Loot boxes have long been a contentious topic of conversation in the gaming industry, and the UK government has warned companies that restrictive legislation may be enforced in the future if the culture surrounding these purchases doesn't change.
The Department of Digital, Culture, Media and Sport launched an investigation into loot boxes in 2020, concluding with a comparison between these in-game purchases and gambling. Although no formal repercussions have come of this report, the UK government announced yesterday that it may introduce legislation.
Culture Secretary Nadine Dorries had this to say on the topic:
"We want to stop children going on spending sprees online without parental consent, spurred on by in-game purchases like loot-boxes.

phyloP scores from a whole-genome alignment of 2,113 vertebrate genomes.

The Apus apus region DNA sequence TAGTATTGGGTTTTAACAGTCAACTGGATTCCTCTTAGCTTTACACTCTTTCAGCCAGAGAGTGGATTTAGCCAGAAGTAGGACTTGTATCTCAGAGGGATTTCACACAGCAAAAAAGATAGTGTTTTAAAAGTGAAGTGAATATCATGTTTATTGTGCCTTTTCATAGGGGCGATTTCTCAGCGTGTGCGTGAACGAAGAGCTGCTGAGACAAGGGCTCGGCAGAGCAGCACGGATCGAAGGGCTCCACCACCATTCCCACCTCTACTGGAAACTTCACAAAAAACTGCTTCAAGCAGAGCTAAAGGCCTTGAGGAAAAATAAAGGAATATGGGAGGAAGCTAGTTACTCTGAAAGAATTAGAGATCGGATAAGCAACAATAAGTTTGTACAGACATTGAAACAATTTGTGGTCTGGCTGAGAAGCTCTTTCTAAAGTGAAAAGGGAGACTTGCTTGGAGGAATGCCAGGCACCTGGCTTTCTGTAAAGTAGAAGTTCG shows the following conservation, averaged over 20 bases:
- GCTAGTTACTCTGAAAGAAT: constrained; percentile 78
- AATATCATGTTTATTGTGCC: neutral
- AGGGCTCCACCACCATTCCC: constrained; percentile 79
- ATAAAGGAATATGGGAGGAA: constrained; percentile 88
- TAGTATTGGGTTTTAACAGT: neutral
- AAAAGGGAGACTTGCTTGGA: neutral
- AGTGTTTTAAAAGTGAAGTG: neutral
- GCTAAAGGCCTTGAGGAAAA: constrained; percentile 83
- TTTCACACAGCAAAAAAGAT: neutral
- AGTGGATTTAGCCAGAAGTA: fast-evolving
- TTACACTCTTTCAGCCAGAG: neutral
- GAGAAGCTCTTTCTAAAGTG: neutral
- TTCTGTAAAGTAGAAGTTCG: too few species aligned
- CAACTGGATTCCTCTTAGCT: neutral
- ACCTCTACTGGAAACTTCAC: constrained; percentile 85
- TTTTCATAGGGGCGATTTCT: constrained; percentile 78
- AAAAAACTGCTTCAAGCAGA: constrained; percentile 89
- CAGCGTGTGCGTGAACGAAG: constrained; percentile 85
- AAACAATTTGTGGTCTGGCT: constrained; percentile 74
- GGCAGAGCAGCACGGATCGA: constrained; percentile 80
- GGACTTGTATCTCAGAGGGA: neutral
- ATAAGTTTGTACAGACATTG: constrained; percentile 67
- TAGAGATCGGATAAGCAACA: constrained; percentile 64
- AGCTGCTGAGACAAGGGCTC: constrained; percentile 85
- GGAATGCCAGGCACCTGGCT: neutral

"Games companies and platforms need to do more to ensure that controls and age-restrictions are applied so that players are protected from the risk of gambling harms. Children should be free to enjoy gaming safely, whilst giving parents and guardians the peace of mind they need."
The government's recommendations are dominantly focused on the role of parental permission in loot box purchases. This comes after Nintendo, Sony and Microsoft pledged to disclose loot box odds in 2019, though this information has seemingly not had the desired effect of deterring players from the risks of randomised item purchases — at least not sufficiently to appease the UK government.
A similar movement has taken place in both Germany and Belgium, with their respective governments' increasing concern over the dangers of loot box culture also linking the practice to gambling habits. Nintendo's free-to-play titles Animal Crossing: Pocket Camp and Fire Emblem Heroes are unavailable to download in Belgium as a result.
Although the full repercussions of the UK government's statement remain to be seen, it seems the industry will soon have little choice but to change its approach if it wishes to continue operating in certain territories.